By way of disclaimer, my oath to defend this country was made to HM QEII, her heirs and successors. I take that seriously.

Boy on a bike said...

The problem the republicans have is that they've never really worked out that you can't just replace the GG with a president. You need to create an entirely new system of checks and balances. The system we have now works well - it's had 100 years to bed in. If we are to have a president, then we also need to rejig the existing relationships between the judiciary and the parliament, because a new centre of power will create all sorts of instabilities before long.

mojo said...

I wouldn't want to be one of Crazy Charlie's subjects either.

Yojimbo said...

Sorta sounds like "republican" is the new "Collingwood".:)

Robert Blair said...

John Howard, a staunch monarchist, has said that Australia is unlikely to remain a monarchy under King "Barking Mad" Charles ...

Anonymous said...

Interesting comments here,but actually it is one of the few things to come out of the Ranga's mouth with which I agree.

Australia like many other Anglo colonies has developed into a stable and properous country under the system of a constitutional monarchy and with Queen Elizabeth as that monarch since 1952. I have great respect for the way she has kept her nose out politics.

The system seems to have worked fine through the few crises we have experienced and there is much affection for her in this country.

But when I think of that idiot son of her's being the Head of State of this country, I think it is time to seriously look into what other options we have and be ready to jump when she falls off the twig.


Paco said...

I think Australia should consider paquismo. I will gladly serve as benign despot for a reasonable fee (emphasis on "benign"), and will agree to be guided by a council consisting of Australian members of the Paco Enterprises Comment Academy. So, we're talking me, Skeeter, Robert Blair, Boy on a Bike and a few others. Should be a whole lot cheaper than monarchs and governor generals and senators and representatives, which means huge tax cuts right out of the gate.

Think it over.

Brett L said...

Republicanism sounds fine. Would that we would return to it in the US. We could start by repealing the 17th Amendment, and convincing people that state constitutions don't need to be amended at the drop of a hat to 1) provide a light-rail system between Orlando and Tampa or 2) rush in a constitutional ban on oil and gas drilling that is currently outlawed by legislation -- just to take two examples from Florida.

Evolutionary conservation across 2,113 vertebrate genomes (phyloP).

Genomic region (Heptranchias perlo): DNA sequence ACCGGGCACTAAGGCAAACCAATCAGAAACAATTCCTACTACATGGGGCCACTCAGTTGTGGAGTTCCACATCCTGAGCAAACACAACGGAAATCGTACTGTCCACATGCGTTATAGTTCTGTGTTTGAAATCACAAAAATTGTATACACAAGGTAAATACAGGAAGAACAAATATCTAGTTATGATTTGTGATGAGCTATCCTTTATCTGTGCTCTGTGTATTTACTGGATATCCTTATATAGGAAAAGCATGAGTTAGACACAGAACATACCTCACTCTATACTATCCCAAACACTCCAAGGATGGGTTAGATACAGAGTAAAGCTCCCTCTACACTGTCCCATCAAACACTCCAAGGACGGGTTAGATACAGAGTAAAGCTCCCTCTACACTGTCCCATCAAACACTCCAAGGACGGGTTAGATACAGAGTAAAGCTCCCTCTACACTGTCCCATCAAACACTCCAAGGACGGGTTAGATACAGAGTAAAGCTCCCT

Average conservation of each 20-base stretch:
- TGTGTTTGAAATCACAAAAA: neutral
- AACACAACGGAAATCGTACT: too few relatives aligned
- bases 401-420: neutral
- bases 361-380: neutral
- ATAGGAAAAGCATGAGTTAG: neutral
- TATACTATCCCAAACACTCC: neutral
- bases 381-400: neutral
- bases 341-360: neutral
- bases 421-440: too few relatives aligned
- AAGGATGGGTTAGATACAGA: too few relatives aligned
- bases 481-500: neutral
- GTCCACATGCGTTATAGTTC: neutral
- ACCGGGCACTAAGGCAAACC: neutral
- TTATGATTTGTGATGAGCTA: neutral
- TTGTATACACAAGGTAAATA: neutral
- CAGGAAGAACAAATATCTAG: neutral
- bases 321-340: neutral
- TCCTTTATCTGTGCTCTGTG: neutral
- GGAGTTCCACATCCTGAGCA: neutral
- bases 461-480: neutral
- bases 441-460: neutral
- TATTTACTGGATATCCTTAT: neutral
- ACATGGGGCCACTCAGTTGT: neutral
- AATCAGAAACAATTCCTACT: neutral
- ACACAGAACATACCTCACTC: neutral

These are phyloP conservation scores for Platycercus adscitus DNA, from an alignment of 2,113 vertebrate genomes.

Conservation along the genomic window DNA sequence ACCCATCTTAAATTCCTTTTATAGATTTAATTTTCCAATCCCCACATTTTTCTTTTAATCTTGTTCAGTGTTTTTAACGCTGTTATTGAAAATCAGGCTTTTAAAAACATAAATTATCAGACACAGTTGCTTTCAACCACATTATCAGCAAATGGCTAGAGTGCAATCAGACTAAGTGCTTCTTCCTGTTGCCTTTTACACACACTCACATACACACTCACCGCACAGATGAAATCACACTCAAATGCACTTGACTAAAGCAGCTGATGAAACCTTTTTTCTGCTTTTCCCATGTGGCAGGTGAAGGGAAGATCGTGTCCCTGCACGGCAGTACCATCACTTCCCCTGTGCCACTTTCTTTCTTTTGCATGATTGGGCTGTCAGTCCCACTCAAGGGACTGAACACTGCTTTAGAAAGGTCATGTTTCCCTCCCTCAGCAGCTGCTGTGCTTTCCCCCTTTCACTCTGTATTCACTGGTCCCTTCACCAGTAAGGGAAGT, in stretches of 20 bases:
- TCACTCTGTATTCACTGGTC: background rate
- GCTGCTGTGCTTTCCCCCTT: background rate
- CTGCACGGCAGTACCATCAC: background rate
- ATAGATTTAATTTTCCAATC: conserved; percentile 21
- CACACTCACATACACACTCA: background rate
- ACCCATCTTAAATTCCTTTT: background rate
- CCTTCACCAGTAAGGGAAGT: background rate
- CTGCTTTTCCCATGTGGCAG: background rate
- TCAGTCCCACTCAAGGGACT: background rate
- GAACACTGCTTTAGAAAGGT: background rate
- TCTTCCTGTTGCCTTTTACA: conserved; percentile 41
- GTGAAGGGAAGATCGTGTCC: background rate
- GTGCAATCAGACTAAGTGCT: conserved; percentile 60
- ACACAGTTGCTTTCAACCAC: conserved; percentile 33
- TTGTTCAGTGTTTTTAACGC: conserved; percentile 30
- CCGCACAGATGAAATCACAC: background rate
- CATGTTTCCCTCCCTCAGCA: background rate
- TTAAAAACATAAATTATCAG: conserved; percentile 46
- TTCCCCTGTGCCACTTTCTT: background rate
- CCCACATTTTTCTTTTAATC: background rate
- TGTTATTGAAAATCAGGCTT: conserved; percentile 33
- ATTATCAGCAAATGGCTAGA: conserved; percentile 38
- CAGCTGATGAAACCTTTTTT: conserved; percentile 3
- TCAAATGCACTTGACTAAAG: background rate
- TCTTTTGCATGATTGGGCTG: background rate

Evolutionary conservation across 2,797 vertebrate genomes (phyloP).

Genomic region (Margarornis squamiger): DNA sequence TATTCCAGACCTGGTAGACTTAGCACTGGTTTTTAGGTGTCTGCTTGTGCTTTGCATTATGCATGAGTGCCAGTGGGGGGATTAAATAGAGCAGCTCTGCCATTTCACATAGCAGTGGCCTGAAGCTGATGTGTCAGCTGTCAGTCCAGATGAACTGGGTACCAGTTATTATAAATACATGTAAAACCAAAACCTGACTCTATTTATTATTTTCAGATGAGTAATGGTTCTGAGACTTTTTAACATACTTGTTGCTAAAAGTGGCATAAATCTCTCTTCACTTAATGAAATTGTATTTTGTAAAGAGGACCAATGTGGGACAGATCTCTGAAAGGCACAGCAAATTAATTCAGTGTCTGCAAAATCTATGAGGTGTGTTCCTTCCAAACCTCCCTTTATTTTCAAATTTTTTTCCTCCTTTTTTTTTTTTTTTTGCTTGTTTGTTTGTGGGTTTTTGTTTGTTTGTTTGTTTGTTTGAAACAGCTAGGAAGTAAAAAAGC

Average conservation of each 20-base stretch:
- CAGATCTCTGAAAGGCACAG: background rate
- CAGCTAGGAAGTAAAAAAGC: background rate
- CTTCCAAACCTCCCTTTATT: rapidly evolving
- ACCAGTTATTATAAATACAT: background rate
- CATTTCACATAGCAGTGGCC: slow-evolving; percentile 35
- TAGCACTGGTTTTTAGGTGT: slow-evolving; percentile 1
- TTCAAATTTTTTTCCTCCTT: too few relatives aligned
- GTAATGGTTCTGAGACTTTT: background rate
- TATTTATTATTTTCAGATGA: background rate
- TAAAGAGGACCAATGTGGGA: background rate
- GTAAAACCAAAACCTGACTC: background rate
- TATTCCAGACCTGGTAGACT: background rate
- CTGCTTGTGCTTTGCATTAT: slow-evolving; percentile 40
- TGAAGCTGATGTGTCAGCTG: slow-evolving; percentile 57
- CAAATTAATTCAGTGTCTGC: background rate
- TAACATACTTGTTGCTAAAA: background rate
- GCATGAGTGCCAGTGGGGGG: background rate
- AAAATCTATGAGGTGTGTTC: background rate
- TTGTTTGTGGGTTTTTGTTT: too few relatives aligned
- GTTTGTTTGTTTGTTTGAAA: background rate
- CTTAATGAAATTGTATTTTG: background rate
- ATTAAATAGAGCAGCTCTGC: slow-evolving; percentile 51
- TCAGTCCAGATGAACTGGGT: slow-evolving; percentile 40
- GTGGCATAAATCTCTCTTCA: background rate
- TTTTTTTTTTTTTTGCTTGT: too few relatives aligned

The whole point of a Republic is to insulate the government from the whim of the people, while bending to their will. So if you crazy Aussies want one, pick a better model.

Anonymous said...

I think you are onto something here Paco.

It would be modestly called the Peoples Australian Consubstantial Oligarchs

You would of course be required to wear a crown and ride in the back of an EH ute on state occasions.


Michael Lonie said...

If people are worried about King Charles III to come (and what can he actually do, besides make an ass of himself, since the monarchy has no actual power?) perhaps you could skip over him and go with King William V right off the bat. As for Charlie being an ass, if the monarchy could survive Prinny surely it can survive Charlie.

I'm not sure the Paco Administrative Committee of Oligarchs is such a good idea. What role will Wronwright play? Even if he's not an Aussie, he does control the Tardis, and that is likely to be significant. Anybody contemplating this innovation ought to take that into account.

Skeeter said...

Paco, your offer to lead us as benign despot is a splendid idea.
However, I should remind you that during our recent, aborted attempt to set up a Republic, Edward de Bono made us some offers that you might like to match.
He offered to take over from QE II as King of Australia, and thus allow us to continue as a monarchy without worrying about what might happen to Charlie. This would save us from the condiserable expenses of changing all the coats of arms, statues, signs, stationery and names of everything in the country that that has a crown or the word Royal in it. As the letters H M can stand for His or Her Majesty, even a gender change can be accommodated.
EdB's candidature was enhanced by the fact that he already owned a large and valuable island property off the coast of Queensland, and therefore was able to demonstate substantial and healthy Australian roots. As well, his independent means allowed him to offer his service to Australia without pay, although he did expect the usual retirement rewards.
I have a niggling memory that you have a heritage that allows you to claim most of Queensland.
It might be timely for you to now refresh us on that part of your family history.
Of course, a successful monarch must offer some certainty that his descendants will be fit and proper persons to continue the line of inheritance.
As I recall, Edward de Bono solved this problem by offering to hand over the Crown as soon as Australia had established a satisfactory gene pool. Perhaps we can convince ex-Tasmanian Princess Mary of Denmark to hand us over one of her lessser princes or princesses. She is expecting twins shortly so there will be plenty to choose from.

Merilyn said...

That's not a bad idea Paco, but you will have to bring a few from your country over to, sort of help with the administration.
Mick, keep forgetting about Charlie, but let's face it, he is very easy to forget.

mojo said...

Wow, Paco. Great idea!

Hey, can I be head of the Secret Service? I could call myself "M" and have all kinds of cool gadgets. Plus, I know lots of people who like guns, so we won't have any problems keeping the serfs in line... I mean, um, we'd be sitting pretty.

Yeah, that's it.

Old Sailor Man said...

"I think Australia should consider paquismo. I will gladly serve as benign despot for a reasonable fee (emphasis on "benign")," says Paco.

Bullshit Paco...emphasis on "fee" I will accept.

Paco said...

OSM: Heh! Saw through the smoke, eh?